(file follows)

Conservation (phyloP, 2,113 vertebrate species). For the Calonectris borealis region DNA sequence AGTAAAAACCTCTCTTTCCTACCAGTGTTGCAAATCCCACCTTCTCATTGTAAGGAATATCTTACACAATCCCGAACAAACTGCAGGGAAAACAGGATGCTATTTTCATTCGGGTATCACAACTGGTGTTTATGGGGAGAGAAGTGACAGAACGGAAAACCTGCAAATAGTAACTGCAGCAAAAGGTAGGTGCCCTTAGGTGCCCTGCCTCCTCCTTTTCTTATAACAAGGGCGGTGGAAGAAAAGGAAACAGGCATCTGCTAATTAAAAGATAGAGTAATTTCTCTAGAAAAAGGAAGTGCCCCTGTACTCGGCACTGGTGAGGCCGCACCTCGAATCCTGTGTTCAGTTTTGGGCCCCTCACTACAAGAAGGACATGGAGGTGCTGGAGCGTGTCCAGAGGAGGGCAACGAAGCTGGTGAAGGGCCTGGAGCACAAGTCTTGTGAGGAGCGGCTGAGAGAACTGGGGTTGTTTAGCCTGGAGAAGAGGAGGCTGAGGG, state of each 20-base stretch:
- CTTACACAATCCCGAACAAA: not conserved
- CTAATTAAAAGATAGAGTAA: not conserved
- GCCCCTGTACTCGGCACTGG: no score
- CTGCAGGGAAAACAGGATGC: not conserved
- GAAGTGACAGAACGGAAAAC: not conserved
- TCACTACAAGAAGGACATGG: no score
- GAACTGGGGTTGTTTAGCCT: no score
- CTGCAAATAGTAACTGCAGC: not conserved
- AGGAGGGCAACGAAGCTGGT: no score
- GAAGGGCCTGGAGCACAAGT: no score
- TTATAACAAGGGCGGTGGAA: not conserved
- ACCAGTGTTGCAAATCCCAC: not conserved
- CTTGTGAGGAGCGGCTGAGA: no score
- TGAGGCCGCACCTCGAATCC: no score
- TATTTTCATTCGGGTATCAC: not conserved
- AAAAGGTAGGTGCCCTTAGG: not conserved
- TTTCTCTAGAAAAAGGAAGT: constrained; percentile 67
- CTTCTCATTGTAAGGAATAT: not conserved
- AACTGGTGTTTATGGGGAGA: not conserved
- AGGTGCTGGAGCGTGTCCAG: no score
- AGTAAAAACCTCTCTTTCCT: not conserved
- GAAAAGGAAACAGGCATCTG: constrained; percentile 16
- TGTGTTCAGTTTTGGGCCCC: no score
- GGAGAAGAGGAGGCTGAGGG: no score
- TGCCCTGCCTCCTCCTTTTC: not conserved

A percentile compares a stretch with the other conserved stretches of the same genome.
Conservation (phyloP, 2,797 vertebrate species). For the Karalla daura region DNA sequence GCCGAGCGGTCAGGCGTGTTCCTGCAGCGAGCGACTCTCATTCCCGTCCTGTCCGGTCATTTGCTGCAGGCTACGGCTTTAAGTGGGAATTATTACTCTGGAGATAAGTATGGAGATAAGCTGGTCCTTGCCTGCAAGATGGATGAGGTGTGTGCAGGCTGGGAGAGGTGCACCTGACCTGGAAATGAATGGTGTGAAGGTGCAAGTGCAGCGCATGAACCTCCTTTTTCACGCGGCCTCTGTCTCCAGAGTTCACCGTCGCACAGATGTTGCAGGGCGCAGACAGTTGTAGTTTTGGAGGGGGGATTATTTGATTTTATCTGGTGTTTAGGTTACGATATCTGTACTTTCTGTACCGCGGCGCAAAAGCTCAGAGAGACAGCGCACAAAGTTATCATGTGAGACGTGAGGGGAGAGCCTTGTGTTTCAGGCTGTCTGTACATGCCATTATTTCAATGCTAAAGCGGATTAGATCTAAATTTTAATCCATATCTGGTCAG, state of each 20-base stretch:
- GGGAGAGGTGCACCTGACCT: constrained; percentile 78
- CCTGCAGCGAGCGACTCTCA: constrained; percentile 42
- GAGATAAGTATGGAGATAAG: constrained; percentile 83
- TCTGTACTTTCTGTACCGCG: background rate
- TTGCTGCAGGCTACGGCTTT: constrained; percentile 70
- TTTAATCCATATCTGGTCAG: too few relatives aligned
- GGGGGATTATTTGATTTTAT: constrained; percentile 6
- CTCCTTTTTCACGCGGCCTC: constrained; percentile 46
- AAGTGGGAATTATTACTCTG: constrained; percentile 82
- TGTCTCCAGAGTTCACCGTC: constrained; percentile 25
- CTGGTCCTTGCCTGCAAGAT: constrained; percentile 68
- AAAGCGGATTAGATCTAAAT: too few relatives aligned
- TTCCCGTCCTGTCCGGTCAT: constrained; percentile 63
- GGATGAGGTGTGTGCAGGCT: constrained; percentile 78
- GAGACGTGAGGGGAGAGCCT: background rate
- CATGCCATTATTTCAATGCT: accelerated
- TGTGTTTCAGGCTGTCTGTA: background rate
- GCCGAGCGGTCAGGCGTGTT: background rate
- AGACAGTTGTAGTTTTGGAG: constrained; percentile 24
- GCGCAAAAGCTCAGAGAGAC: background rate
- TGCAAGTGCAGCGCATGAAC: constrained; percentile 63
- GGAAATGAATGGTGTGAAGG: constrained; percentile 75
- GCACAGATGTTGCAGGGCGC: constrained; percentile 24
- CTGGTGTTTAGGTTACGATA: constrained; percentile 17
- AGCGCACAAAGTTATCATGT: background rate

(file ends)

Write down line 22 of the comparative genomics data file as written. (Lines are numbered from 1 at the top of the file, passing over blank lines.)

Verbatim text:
- AGTAAAAACCTCTCTTTCCT: not conserved